Oftentimes a design plan flows from the selection of one singular decor feature that sets the tone and inspires the aesthetic of the entire home surrounding it. For Delhi, India-based interior designer Shivani Dogra, this was true when she was entrusted with the full-home design of a modern 2,800-square-foot home in Noida, India for a young couple and their three-year-old son. By Shivani’s description, the newer build was “an empty shell,” and once the couple settled first on a vintage, printed panel of a view of Varanasi, India printed by Ananbô, Paris, the rest of the home’s design fell into place.
“This would take center spot in the living room,” Shivani notes about the panel. “The rest of the decoration followed organically from there. We combed through nearly every good carpet seller in town and in neighboring towns to pick the right hand woven rugs — tribal kilims were chosen for the TV room, silk and wool mixed vintage rugs for the living room and the bedrooms. The colors for the upholstery, curtains and other soft furnishings were inspired by these intricately hand woven, deeply hued pieces.”
For the couple, a news anchor/managing editor of a media company and a consultant, a restorative home that was both peaceful and elegant was a much needed respite from the nearby bustle of the city. Shivani shares, “The compass on this project was ‘the feeling’ the clients wanted the space to [hold]. That guided us while making choices and though challenging, we made some interesting discoveries and all was well in the end. Choosing the art was an equally detailed, although time constrained process. We were aware that we had only a small window to make a choice that was informed and within budget. Some of it was made by me with dried flowers that’d been preserved by my client years ago and had sentimental value. Other pieces were sourced from individual artists and Indigenous art from Indian tribes. Pieces from Africa and the US also found their way into the space. Furniture was made in-house as per the clients’ requirements or bought from dealers of older furniture. Campaign furniture, used by the British on travel and military campaigns in India, [was] specially sourced as my clients were from military families and requested that there be some part of that heritage retained in the design.”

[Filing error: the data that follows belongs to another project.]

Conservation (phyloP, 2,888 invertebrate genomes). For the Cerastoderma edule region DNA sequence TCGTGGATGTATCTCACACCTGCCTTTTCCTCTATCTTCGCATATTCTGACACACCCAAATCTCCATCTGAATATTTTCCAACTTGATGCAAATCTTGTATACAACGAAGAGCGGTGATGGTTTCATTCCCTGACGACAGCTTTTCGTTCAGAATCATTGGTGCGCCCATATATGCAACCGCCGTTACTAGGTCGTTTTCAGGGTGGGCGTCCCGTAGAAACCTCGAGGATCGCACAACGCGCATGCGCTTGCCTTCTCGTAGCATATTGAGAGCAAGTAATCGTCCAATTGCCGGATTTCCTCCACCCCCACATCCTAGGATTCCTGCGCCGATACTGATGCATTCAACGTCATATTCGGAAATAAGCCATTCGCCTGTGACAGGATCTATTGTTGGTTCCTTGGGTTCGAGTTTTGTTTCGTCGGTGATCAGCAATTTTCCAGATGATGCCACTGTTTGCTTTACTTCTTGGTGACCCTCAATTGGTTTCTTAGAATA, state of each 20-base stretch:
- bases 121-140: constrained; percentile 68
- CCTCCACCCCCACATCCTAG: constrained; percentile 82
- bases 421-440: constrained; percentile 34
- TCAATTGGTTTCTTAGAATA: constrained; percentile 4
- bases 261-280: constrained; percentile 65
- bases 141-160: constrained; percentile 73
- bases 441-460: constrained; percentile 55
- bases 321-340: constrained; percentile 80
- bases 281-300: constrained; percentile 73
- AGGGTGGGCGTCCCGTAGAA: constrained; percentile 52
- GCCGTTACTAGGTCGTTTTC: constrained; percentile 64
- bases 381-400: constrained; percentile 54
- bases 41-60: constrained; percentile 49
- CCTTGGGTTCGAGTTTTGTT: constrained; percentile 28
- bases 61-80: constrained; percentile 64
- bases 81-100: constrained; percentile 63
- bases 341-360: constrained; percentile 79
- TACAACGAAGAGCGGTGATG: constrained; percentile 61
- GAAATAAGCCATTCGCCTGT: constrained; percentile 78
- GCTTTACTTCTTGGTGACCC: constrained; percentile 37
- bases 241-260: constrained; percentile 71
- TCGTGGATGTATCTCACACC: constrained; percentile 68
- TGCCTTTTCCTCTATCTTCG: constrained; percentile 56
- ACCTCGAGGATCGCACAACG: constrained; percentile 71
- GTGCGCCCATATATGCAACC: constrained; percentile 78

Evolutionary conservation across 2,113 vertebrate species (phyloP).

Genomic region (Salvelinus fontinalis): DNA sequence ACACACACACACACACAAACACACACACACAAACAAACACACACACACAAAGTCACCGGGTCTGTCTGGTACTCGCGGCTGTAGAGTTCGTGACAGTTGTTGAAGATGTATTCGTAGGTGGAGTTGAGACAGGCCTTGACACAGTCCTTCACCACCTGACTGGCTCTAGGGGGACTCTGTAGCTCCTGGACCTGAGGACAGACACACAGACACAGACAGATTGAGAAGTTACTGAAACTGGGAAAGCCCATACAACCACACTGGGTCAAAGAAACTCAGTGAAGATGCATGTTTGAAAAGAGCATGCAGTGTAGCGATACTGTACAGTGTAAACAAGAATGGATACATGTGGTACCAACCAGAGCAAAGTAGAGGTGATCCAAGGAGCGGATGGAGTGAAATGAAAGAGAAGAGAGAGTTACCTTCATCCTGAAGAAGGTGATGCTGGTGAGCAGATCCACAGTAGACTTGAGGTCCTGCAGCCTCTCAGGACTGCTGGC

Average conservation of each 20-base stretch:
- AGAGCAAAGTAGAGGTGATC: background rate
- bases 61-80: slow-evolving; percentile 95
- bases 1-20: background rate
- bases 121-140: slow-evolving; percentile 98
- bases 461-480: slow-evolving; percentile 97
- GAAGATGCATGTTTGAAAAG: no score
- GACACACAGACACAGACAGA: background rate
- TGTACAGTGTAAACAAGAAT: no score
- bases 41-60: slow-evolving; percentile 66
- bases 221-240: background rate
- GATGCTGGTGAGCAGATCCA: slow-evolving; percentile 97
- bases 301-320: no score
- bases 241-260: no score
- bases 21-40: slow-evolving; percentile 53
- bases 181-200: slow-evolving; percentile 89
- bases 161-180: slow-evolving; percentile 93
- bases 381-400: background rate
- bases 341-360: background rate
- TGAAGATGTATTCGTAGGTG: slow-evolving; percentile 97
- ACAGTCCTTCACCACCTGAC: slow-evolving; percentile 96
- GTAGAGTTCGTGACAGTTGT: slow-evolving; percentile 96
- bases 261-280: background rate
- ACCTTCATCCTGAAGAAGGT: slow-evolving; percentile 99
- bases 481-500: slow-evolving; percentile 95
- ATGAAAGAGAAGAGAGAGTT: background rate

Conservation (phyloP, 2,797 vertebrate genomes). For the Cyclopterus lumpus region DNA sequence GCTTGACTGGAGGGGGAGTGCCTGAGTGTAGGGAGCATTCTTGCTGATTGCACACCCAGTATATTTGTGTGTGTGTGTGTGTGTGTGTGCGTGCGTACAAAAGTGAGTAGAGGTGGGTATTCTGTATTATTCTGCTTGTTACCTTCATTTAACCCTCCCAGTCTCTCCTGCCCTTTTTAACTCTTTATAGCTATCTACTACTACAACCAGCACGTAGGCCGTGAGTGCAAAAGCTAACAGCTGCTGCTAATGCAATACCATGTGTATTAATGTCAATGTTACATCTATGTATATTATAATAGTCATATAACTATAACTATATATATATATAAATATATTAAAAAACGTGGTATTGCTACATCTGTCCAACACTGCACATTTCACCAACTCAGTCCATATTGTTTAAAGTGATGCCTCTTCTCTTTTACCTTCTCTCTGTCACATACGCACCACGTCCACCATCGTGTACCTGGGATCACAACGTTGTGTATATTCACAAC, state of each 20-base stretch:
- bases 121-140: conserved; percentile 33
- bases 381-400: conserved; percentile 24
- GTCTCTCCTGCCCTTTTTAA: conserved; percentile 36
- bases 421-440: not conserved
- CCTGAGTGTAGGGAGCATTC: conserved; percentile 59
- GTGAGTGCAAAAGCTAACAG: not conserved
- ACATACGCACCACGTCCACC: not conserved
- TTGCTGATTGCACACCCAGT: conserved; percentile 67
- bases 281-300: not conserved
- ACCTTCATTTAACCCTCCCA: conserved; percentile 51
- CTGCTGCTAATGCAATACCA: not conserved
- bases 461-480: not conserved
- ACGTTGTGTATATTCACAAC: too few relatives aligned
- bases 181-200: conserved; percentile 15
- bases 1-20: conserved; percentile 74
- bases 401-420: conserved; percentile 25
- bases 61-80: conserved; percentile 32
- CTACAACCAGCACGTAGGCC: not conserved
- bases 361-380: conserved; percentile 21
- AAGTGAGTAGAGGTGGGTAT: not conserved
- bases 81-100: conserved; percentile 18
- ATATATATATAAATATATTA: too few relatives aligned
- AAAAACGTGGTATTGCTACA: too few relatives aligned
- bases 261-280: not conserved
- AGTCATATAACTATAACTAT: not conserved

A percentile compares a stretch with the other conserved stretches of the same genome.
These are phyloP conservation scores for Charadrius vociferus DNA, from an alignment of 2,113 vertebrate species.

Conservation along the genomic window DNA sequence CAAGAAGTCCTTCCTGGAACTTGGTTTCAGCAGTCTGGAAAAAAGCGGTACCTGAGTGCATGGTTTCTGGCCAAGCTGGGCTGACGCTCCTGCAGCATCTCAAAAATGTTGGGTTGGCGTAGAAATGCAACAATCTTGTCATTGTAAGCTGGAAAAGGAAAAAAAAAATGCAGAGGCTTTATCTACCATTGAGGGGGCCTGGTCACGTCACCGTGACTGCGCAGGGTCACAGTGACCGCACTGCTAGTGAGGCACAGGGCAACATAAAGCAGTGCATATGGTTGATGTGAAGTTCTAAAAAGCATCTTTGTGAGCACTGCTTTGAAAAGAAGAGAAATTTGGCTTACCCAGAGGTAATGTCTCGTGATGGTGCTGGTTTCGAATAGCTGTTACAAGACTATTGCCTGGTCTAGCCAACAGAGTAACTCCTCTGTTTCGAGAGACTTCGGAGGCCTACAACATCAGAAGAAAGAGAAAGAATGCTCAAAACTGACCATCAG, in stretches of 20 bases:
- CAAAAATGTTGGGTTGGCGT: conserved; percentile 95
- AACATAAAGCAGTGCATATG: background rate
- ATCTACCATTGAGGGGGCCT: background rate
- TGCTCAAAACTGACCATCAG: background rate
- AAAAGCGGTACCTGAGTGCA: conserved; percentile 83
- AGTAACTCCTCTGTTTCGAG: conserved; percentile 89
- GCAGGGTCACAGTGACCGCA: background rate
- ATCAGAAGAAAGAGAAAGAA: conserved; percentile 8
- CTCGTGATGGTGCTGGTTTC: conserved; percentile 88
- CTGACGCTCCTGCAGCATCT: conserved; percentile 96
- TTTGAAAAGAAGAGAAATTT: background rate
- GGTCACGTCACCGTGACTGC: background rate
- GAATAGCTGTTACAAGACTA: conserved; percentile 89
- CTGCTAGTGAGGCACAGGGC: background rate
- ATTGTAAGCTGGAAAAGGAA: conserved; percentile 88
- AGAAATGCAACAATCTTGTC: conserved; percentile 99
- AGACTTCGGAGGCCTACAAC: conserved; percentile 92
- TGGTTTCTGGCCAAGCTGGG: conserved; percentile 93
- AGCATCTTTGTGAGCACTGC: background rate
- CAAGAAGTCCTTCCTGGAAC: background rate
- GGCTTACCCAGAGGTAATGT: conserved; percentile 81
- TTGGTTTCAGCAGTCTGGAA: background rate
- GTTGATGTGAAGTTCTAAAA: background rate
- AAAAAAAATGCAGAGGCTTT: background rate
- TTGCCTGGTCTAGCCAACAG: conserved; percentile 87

In the end, Shivani was able to take a completely blank canvas and infuse it with rich color, texture, and culture — all based off of her translations of how her clients wanted to feel at home. All of this makes for no easy feat, and Shivani is grateful for the lessons she gleaned from this special project. “The process of decorating a home is a lesson in the importance of give and take,” she reflects. “It is important on these projects to listen — really listen to the client and channel their needs effectively without compromising on what you feel will work best for the space. I’ve learned through this project in particular, to absorb more of the client’s tastes and combine them with my own, as it results in design that can be quite interesting.” —Kelli
Image above: A piece of art picked for the living room dictated the design for the rest of the house, and from that choice came a style that blends traditional Indian influence with vintage sensibilities, clean lines, and global touches. “The clients wanted a space that was peaceful, elegant and semi-formal,” Shivani begins. “One that had deep, yet muted colors and a mix of modern and vintage elements. They also wanted the decoration to be influenced largely by India, with some influences from other parts of the globe they’d traveled to.”